top of page

Vegetable Ragù

Updated: Feb 7

When she was first married, my grandmother used to cook something for my grandfather called finnan haddie. I had only heard of this in Peggy Lee's "My Heart Belongs To Daddy" and had to research what it was (smoked haddock). I didn't know it was a very popular dish in the early part of the last century, or that it was one of my grandmother's signature meals as a young wife. We often associate home cooking with family memories, and recipes handed down. It occurs to me that recipes really only survive as long as living memory. I have some of my mother's recipes, but none from either grandmother, at least nothing I would try to serve my family. You may have recipes from your grandmother, but I would be very surprised if you have anything from any earlier generations.

The reason for this is no doubt because we are the best fed and most spoiled people to have ever walked this earth, and food of even 80 years ago would probably not pass muster. My husband says he ran from his great-grandmother Anna's boiled chicken faster than her family ran from the Cossacks. (I have written before about my parent's total rejection of the Irish food of their youth). While I still use a lot of the ingredients and techniques from the cooking I grew up with, I seek out vegetarian options and flavors from other cultures.

Few recipes were handed down in my family, but cookware was. Some people want to inherit stock portfolios, jewelry, or real estate. I was thrilled to inherit my mom's vintage cast iron enamel Descoware Dutch oven. I remember so many delicious stews and sauces cooked in this pot. And I adore the whimsical Robert Markley design with its funky chicken, sheep, mushrooms, and watermelons.

They stopped making Descoware (with its proud "Made In Belgium" stamp on the bottom) in the 1970s, when the company was bought by its rival Le Creuset. Now all we get from Belgium is Jean-Claude Van Damme.

Every time I use this pot I think of my mom and her wonderful food.

This time of year I yearn for hearty pasta dishes, and one of my favorites is Alison Roman's braised short rib pasta. Then I came across a Food & Wine recipe by Kelsey Youngman for a ragù that has charred vegetables as its base. This is an idea nothing short of genius. On the infrequent occasions we use our charcoal barbecue, it's to grill vegetables, because there is nothing better than barbecued vegetables. The charred vegetables in this ragù makes for a deep, smoky, earthy flavor and heft that surpasses any meat sauce.

What you see below is riffing on Kelsey's brilliant recipe using what I had in the kitchen. It is 5 degrees out right now so I am not running to the store. This is an easy weeknight dinner that can easily be made vegan by substituting the pat of butter for oil and using non-dairy parmesan. It also tastes fine with no cheese topping.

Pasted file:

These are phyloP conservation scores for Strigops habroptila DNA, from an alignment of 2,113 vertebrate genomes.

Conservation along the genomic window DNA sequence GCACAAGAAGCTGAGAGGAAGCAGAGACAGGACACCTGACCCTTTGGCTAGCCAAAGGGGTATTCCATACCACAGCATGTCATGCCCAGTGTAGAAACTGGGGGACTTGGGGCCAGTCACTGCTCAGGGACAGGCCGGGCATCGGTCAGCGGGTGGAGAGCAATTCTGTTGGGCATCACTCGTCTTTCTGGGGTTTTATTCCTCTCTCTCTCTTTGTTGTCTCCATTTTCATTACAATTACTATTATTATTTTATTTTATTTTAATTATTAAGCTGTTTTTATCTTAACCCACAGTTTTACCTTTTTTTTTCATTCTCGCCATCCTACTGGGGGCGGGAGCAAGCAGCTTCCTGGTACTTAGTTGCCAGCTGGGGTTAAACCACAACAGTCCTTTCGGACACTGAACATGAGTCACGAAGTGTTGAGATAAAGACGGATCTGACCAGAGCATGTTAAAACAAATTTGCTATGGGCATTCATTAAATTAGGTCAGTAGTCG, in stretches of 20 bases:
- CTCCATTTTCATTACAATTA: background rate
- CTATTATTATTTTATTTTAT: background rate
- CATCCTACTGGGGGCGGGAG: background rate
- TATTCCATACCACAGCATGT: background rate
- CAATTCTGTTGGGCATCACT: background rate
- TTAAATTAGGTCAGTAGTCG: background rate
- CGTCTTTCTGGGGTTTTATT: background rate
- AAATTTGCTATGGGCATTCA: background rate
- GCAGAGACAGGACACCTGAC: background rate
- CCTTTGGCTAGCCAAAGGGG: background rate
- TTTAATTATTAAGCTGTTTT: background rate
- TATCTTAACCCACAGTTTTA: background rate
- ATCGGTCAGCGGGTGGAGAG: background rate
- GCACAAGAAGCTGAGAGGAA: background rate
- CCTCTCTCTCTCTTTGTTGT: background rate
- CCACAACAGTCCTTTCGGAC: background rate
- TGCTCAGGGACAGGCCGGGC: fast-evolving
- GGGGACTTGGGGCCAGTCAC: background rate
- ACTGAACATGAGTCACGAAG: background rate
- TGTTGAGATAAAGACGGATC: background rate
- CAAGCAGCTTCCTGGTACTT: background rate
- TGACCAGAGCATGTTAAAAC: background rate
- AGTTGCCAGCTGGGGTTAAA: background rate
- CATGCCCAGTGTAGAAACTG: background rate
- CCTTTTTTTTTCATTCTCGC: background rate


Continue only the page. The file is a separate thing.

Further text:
1 large Spanish onion, peeled, root removed, and cut into eighths

3 ribs of celery, chopped into 3 inch pieces

2 carrots, chopped into 3 inch pieces

1 head of garlic

12 oz cremini mushrooms, cut in half

olive oil

butter (optional)

1 tube of double concentrated tomato paste

1/2 cup dry white wine

1 tsp dried thyme powder (can use regular dried thyme, but use more)

salt and pepper

red pepper flakes (optional)

10 oz large rigatoni

grated parmesan cheese


Preheat oven on broil.

Toss together 6 of the mushrooms, garlic, onion, celery, carrots, and 2 tablespoons olive oil and 1/2 tsp salt and a few grindings of pepper in a large bowl, Spread vegetables in a single layer onto a large sheet pan lined with non-stick foil (can also use parchment). Broil until vegetables are charred in spots, being sure to check on them and rotating them and turning them move to get color on all sides. This should take about 20-25 minutes, but my broiler doesn't work well and I only put the rack on the upper third of the oven for no good reason so it took a lot longer for me.

Transfer all the vegetables except for the garlic into a food processor. Break open garlic head and squeeze garlic out of its cloves and discard skins. Be careful doing this and don't burn your fingers and make a mess as I did. Add garlic to the food processor. Pulse until you get the vegetables into a fine dice - don't overdo it and end up with a purée- you want chunky texture. This should take about 1/2 dozen pulses, but keep going until you get the texture you want.

Heat 2 tablespoons olive oil and one tablespoon of butter (butter optional) in a large, deep skillet over medium-high. Add the remaining mushrooms, salt and pepper to taste, along with the thyme. Add red pepper flakes if you are using them. Cook until browned on all sides. Squeeze out the entire tube of tomato paste and roast it in the pan until it becomes a brick red color. Add wine and keep stirring until mixture is slightly thickened. Stir in roasted vegetable mixture; season with a bit more salt and pepper. Turn heat to lowest setting.

Glorious colors of the sauce before adding pasta water and pasta.

Boil a spaghetti pot full of well-salted water. Add the rigatoni and cook through, saving 1 cup of the pasta water. Turn up heat slightly on the ragù. Add the pasta water to the sauce and stir. When the pasta is al dente, drain and toss with the sauce. Serves 4 with left overs.

75 views0 comments

Recent Posts

See All
bottom of page